Amid criticism on immigration policies the UK Home Office has decided to establish a new “startup visa programme” with the sole purpose of attracting foreign entrepreneurs with fresh ideas.
The startup visa program, which will be launched in spring 2019, is going to replace a visa route which was exclusively for graduates, thus opening it up for a wider pool of people, who do not necessarily have a degree. Instead, the applicants will only need an endorsement issued by a university or business sponsor, from an approved list under the programme.
The news was made known at the London Tech Week on June 12,. The startup visa was invented by the Migration Advisory committee in collaboration with leading figures in Britain’s own tech sector.
The UK Home Secretary Sajid Javid, who succeeded Amber Rudd after the former stepped down amid criticism on UK’s migration policies, said that Home Office wants to do more when it comes to tech and innovation and attract entrepreneurs to the UK.
“…we want to do more to attract businesses to the UK and our migration system plays a key part in that. That is why I am pleased to announce a new visa for people wanting to start a business in the UK. This will help to ensure we continue to attract the best global talent and maintain the UK’s position as a world-leading destination for innovation and entrepreneurs,” he said.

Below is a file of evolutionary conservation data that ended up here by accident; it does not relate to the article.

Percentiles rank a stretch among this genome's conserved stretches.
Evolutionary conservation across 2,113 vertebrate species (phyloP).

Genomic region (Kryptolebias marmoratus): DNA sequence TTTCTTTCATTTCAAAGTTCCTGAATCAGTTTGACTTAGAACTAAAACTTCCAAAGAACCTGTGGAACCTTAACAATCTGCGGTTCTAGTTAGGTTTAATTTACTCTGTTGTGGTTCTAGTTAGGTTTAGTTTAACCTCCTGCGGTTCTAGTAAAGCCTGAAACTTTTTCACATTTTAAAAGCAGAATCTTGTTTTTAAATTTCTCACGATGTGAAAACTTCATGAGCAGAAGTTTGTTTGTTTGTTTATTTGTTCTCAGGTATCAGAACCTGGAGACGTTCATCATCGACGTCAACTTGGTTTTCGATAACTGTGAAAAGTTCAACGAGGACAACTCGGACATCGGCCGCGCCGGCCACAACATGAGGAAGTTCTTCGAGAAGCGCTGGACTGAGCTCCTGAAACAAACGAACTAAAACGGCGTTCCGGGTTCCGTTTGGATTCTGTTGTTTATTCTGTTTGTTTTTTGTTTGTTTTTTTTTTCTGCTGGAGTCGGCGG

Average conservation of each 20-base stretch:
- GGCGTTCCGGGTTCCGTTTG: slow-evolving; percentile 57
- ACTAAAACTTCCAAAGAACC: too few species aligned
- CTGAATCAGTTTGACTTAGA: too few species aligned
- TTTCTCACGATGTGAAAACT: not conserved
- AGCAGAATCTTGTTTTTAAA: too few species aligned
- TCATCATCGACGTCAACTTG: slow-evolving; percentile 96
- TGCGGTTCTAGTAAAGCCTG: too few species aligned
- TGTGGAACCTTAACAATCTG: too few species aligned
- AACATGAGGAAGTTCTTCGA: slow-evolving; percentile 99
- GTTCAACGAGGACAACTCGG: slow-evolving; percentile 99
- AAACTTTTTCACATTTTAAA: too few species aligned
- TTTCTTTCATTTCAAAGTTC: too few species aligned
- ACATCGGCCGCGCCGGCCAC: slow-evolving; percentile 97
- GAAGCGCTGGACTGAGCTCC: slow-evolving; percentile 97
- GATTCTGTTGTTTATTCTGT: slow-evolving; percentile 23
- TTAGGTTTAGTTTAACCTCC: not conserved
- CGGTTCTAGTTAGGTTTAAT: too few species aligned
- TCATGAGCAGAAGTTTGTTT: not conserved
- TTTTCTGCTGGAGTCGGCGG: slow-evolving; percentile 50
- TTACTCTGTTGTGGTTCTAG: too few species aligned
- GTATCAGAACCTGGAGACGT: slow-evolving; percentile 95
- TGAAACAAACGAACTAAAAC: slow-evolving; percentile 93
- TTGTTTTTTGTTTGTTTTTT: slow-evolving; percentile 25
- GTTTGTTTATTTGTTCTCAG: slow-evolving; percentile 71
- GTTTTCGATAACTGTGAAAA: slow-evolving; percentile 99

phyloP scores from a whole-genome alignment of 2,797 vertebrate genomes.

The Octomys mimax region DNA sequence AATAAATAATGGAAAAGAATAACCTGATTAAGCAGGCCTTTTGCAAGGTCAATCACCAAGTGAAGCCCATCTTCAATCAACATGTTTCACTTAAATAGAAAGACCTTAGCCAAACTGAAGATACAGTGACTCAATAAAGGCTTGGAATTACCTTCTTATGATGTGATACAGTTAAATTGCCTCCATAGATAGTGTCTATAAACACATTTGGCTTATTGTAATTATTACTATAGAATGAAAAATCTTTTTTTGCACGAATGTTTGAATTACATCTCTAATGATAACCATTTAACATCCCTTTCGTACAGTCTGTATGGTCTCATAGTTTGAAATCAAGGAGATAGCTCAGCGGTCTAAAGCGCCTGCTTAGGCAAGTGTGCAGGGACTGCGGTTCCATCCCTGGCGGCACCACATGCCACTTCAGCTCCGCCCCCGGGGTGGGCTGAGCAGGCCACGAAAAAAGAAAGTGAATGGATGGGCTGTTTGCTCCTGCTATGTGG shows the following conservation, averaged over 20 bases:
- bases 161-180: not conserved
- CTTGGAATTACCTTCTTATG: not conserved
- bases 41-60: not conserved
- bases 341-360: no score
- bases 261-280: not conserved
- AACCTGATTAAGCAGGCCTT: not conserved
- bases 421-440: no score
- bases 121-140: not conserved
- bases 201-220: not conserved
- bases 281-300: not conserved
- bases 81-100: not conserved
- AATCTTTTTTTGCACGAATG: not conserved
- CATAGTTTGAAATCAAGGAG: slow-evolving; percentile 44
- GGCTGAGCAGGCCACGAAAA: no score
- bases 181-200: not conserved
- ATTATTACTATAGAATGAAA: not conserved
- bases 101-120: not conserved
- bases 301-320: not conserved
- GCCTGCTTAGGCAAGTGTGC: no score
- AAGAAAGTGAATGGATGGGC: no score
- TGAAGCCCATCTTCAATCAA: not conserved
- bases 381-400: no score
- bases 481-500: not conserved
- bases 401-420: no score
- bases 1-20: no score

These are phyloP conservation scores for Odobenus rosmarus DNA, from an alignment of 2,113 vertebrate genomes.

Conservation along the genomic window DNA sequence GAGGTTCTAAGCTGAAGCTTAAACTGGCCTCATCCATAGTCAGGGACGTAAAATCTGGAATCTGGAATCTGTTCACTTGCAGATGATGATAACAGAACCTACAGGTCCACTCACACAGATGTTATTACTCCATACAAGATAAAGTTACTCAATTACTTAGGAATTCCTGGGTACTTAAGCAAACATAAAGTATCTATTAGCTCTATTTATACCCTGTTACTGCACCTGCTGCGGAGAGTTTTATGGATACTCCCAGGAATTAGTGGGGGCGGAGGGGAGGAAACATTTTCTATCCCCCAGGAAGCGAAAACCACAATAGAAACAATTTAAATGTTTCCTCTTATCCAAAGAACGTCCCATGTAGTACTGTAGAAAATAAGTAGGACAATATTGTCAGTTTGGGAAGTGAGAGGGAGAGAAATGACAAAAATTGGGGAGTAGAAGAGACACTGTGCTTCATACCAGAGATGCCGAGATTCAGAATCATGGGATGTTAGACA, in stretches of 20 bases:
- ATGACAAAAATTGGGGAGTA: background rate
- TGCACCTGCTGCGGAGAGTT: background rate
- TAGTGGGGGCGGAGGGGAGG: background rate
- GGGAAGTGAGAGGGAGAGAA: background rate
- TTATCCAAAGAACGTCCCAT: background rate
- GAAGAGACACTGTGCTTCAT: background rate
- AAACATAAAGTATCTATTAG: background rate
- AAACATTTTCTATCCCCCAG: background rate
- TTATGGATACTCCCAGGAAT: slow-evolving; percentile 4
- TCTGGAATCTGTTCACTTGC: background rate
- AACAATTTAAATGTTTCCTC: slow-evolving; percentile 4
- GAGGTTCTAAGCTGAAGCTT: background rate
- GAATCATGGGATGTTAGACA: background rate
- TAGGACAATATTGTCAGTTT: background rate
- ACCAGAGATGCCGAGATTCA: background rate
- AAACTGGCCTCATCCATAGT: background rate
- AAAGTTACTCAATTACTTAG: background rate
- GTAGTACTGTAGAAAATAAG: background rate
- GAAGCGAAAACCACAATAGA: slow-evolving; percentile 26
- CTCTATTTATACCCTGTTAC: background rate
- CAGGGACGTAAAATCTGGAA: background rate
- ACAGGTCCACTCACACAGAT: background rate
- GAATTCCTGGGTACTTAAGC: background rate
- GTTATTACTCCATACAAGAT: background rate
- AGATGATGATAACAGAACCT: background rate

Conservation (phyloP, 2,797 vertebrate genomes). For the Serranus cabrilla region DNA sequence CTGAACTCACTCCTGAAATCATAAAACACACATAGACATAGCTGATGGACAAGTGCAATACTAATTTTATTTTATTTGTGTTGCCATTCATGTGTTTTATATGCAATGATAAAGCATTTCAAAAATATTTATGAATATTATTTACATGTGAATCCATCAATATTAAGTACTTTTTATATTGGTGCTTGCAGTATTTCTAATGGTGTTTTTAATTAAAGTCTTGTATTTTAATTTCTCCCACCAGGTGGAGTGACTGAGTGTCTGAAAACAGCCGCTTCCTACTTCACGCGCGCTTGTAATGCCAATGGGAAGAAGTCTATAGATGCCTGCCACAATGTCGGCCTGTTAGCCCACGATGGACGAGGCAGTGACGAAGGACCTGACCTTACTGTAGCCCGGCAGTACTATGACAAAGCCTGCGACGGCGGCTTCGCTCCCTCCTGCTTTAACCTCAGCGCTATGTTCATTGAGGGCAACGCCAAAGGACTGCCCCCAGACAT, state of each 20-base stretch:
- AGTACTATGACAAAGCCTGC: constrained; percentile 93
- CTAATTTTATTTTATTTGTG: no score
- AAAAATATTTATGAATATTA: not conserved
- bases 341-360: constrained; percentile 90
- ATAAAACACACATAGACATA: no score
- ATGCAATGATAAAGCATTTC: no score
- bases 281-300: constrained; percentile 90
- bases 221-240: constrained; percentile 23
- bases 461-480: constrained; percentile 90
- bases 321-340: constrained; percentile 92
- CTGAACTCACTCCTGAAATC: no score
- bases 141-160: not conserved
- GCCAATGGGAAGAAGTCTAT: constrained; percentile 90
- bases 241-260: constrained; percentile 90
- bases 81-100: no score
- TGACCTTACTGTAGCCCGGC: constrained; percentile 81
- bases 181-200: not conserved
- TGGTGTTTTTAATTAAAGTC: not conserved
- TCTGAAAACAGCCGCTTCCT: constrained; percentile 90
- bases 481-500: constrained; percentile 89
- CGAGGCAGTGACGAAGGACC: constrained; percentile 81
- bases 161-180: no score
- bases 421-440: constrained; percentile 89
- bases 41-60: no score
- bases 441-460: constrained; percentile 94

Javid also announced that other reforms would be undertaken to the visa system, as a result of the establishment of the new startup visa, what he called a commitment of the government to make the UK a dynamic, open, globally-trading nation.
The changes come after many UK Tech Companies have complained that the reduced access to European funding and the difficulties they face to find talented employees have discouraged business which are one of the key drivers of UK’s economic growth.
The new visa program, comes at a time when PM May has been criticized a lot on her immigration policies, especially because of the job shortages at the National Health System, which needs to bring doctors from outside in order to overcome a possible crisis caused as a result of vacant posts for doctors.
Home Secretary Javid promised recently to introduce a “fairer, more compassionate” immigration system, which will permit Home Office staff to use their common sense, during a two-hour long appearance at the parliament’s joint human right select committee after the Windrush scandal.